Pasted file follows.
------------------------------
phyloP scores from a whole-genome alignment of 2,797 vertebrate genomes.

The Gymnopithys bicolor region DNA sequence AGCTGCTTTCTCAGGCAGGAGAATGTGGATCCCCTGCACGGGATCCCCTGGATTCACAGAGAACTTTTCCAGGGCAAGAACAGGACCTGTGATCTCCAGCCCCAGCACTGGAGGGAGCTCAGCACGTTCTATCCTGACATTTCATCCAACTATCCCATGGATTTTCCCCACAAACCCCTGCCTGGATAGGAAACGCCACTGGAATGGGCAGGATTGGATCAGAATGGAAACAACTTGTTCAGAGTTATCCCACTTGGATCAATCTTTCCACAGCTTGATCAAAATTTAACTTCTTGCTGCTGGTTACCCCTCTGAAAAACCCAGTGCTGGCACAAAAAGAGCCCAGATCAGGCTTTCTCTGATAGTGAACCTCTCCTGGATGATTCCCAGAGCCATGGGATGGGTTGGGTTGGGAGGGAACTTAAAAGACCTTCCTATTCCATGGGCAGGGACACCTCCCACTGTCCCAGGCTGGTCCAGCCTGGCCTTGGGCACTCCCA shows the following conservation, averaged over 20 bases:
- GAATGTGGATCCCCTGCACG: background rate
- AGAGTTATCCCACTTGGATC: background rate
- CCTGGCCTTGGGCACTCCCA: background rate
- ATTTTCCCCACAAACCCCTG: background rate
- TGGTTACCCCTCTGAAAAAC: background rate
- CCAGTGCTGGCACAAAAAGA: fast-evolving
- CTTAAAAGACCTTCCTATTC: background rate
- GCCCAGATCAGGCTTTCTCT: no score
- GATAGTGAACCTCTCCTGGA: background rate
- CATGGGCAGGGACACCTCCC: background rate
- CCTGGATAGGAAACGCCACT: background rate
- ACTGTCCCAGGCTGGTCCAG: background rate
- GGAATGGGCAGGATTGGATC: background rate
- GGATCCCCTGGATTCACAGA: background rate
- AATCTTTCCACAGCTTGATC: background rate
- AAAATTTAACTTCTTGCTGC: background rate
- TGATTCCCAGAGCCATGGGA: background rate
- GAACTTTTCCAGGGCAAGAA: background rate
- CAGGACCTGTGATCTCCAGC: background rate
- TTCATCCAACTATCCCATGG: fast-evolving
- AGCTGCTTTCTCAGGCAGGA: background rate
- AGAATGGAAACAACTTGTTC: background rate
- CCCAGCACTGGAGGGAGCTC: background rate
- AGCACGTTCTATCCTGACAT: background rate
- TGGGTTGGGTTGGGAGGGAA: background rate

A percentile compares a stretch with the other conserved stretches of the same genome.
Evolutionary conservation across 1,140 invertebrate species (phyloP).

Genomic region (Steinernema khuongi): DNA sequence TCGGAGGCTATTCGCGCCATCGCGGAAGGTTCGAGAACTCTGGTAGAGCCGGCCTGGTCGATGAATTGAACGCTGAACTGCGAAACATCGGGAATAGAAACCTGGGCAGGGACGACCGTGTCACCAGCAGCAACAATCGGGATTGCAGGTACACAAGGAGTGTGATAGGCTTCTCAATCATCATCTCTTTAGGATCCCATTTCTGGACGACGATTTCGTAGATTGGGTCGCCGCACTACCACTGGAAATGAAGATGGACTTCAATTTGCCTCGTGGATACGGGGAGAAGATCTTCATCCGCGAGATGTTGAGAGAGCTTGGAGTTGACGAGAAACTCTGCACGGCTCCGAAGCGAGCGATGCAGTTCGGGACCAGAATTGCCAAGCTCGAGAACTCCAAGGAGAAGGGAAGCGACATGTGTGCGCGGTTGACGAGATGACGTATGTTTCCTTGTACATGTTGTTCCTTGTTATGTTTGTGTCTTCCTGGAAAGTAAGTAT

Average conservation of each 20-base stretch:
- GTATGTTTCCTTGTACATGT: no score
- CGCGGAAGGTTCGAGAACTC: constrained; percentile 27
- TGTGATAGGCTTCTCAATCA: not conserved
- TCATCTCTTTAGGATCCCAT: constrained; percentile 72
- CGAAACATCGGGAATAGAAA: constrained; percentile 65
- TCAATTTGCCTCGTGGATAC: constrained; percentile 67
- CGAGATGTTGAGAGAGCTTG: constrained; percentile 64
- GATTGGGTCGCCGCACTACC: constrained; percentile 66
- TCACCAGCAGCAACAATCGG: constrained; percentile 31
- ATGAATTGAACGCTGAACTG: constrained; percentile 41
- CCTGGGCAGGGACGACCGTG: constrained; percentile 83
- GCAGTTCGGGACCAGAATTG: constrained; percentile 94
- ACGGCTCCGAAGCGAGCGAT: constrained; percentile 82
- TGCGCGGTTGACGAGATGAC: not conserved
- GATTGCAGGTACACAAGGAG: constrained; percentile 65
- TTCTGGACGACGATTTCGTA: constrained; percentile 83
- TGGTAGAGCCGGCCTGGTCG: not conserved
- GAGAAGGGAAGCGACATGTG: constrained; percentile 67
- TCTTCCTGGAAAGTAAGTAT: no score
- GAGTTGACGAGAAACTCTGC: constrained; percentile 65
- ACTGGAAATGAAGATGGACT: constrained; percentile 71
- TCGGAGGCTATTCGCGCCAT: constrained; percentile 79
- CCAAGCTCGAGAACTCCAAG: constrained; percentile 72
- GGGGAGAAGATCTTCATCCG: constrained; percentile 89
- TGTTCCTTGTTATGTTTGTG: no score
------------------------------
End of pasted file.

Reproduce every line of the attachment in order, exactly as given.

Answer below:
phyloP scores from a whole-genome alignment of 2,797 vertebrate genomes.

The Gymnopithys bicolor region DNA sequence AGCTGCTTTCTCAGGCAGGAGAATGTGGATCCCCTGCACGGGATCCCCTGGATTCACAGAGAACTTTTCCAGGGCAAGAACAGGACCTGTGATCTCCAGCCCCAGCACTGGAGGGAGCTCAGCACGTTCTATCCTGACATTTCATCCAACTATCCCATGGATTTTCCCCACAAACCCCTGCCTGGATAGGAAACGCCACTGGAATGGGCAGGATTGGATCAGAATGGAAACAACTTGTTCAGAGTTATCCCACTTGGATCAATCTTTCCACAGCTTGATCAAAATTTAACTTCTTGCTGCTGGTTACCCCTCTGAAAAACCCAGTGCTGGCACAAAAAGAGCCCAGATCAGGCTTTCTCTGATAGTGAACCTCTCCTGGATGATTCCCAGAGCCATGGGATGGGTTGGGTTGGGAGGGAACTTAAAAGACCTTCCTATTCCATGGGCAGGGACACCTCCCACTGTCCCAGGCTGGTCCAGCCTGGCCTTGGGCACTCCCA shows the following conservation, averaged over 20 bases:
- GAATGTGGATCCCCTGCACG: background rate
- AGAGTTATCCCACTTGGATC: background rate
- CCTGGCCTTGGGCACTCCCA: background rate
- ATTTTCCCCACAAACCCCTG: background rate
- TGGTTACCCCTCTGAAAAAC: background rate
- CCAGTGCTGGCACAAAAAGA: fast-evolving
- CTTAAAAGACCTTCCTATTC: background rate
- GCCCAGATCAGGCTTTCTCT: no score
- GATAGTGAACCTCTCCTGGA: background rate
- CATGGGCAGGGACACCTCCC: background rate
- CCTGGATAGGAAACGCCACT: background rate
- ACTGTCCCAGGCTGGTCCAG: background rate
- GGAATGGGCAGGATTGGATC: background rate
- GGATCCCCTGGATTCACAGA: background rate
- AATCTTTCCACAGCTTGATC: background rate
- AAAATTTAACTTCTTGCTGC: background rate
- TGATTCCCAGAGCCATGGGA: background rate
- GAACTTTTCCAGGGCAAGAA: background rate
- CAGGACCTGTGATCTCCAGC: background rate
- TTCATCCAACTATCCCATGG: fast-evolving
- AGCTGCTTTCTCAGGCAGGA: background rate
- AGAATGGAAACAACTTGTTC: background rate
- CCCAGCACTGGAGGGAGCTC: background rate
- AGCACGTTCTATCCTGACAT: background rate
- TGGGTTGGGTTGGGAGGGAA: background rate

A percentile compares a stretch with the other conserved stretches of the same genome.
Evolutionary conservation across 1,140 invertebrate species (phyloP).

Genomic region (Steinernema khuongi): DNA sequence TCGGAGGCTATTCGCGCCATCGCGGAAGGTTCGAGAACTCTGGTAGAGCCGGCCTGGTCGATGAATTGAACGCTGAACTGCGAAACATCGGGAATAGAAACCTGGGCAGGGACGACCGTGTCACCAGCAGCAACAATCGGGATTGCAGGTACACAAGGAGTGTGATAGGCTTCTCAATCATCATCTCTTTAGGATCCCATTTCTGGACGACGATTTCGTAGATTGGGTCGCCGCACTACCACTGGAAATGAAGATGGACTTCAATTTGCCTCGTGGATACGGGGAGAAGATCTTCATCCGCGAGATGTTGAGAGAGCTTGGAGTTGACGAGAAACTCTGCACGGCTCCGAAGCGAGCGATGCAGTTCGGGACCAGAATTGCCAAGCTCGAGAACTCCAAGGAGAAGGGAAGCGACATGTGTGCGCGGTTGACGAGATGACGTATGTTTCCTTGTACATGTTGTTCCTTGTTATGTTTGTGTCTTCCTGGAAAGTAAGTAT

Average conservation of each 20-base stretch:
- GTATGTTTCCTTGTACATGT: no score
- CGCGGAAGGTTCGAGAACTC: constrained; percentile 27
- TGTGATAGGCTTCTCAATCA: not conserved
- TCATCTCTTTAGGATCCCAT: constrained; percentile 72
- CGAAACATCGGGAATAGAAA: constrained; percentile 65
- TCAATTTGCCTCGTGGATAC: constrained; percentile 67
- CGAGATGTTGAGAGAGCTTG: constrained; percentile 64
- GATTGGGTCGCCGCACTACC: constrained; percentile 66
- TCACCAGCAGCAACAATCGG: constrained; percentile 31
- ATGAATTGAACGCTGAACTG: constrained; percentile 41
- CCTGGGCAGGGACGACCGTG: constrained; percentile 83
- GCAGTTCGGGACCAGAATTG: constrained; percentile 94
- ACGGCTCCGAAGCGAGCGAT: constrained; percentile 82
- TGCGCGGTTGACGAGATGAC: not conserved
- GATTGCAGGTACACAAGGAG: constrained; percentile 65
- TTCTGGACGACGATTTCGTA: constrained; percentile 83
- TGGTAGAGCCGGCCTGGTCG: not conserved
- GAGAAGGGAAGCGACATGTG: constrained; percentile 67
- TCTTCCTGGAAAGTAAGTAT: no score
- GAGTTGACGAGAAACTCTGC: constrained; percentile 65
- ACTGGAAATGAAGATGGACT: constrained; percentile 71
- TCGGAGGCTATTCGCGCCAT: constrained; percentile 79
- CCAAGCTCGAGAACTCCAAG: constrained; percentile 72
- GGGGAGAAGATCTTCATCCG: constrained; percentile 89
- TGTTCCTTGTTATGTTTGTG: no score